The generalization of social skills was assessed in a training program for six inpatient emotionally disturbed boys. Generalization was assessed with tow different sets of untrained social situations that contained similar and dissimilar situations to those used in training. One set was assessed during probes (interviews) conducted throughout training and the other in pre/post simulations. Social validity was considered by assessing a contrast group of ten normal boys in the simulation. A multiple baseline design across groups (N = 3) showed that there were increases in the subjects' trained skills. The probes revealed evidence for generalization across both types of situations for five subjects whereas the post simulation did so for three. The post simulation scores of these three subjects compared favorably to those of the en normal peers. The three subjects who displayed little or no generalization were noncompliant and unresponsive during the assessments. They also were younger and had lower IQs than the three subjects who displayed generalized responding. The implications of these results and suggestions for future research are discussed.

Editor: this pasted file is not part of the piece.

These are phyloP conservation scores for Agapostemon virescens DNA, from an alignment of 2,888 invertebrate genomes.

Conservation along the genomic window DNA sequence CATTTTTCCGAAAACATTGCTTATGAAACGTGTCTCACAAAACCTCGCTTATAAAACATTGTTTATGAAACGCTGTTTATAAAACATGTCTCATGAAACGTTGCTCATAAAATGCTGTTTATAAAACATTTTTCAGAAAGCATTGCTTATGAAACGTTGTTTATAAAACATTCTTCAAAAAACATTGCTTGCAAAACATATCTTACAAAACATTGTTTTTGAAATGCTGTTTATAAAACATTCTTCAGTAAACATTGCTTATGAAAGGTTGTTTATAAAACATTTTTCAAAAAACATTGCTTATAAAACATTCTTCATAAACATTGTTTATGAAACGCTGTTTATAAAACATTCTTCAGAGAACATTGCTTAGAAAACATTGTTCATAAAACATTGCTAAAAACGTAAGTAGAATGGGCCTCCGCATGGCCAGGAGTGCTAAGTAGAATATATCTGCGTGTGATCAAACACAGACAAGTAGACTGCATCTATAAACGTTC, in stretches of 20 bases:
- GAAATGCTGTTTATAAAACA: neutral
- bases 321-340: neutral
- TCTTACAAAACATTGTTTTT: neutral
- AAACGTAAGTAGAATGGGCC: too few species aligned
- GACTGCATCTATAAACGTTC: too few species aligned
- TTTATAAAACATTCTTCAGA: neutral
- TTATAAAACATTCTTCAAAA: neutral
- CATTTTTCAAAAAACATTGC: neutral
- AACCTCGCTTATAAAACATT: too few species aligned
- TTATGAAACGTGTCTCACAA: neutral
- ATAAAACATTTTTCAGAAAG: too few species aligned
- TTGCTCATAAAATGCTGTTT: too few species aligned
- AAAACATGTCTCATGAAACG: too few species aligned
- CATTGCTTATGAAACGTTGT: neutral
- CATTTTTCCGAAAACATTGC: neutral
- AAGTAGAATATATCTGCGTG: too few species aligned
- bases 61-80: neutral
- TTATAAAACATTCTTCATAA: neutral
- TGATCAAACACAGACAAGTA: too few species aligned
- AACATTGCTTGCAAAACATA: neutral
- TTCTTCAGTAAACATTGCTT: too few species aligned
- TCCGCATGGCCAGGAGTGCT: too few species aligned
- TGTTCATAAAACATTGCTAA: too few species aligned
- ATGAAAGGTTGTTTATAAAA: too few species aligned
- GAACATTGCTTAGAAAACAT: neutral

All Science Journal Classification (ASJC) codes
- Clinical Psychology
- Social Sciences (miscellaneous)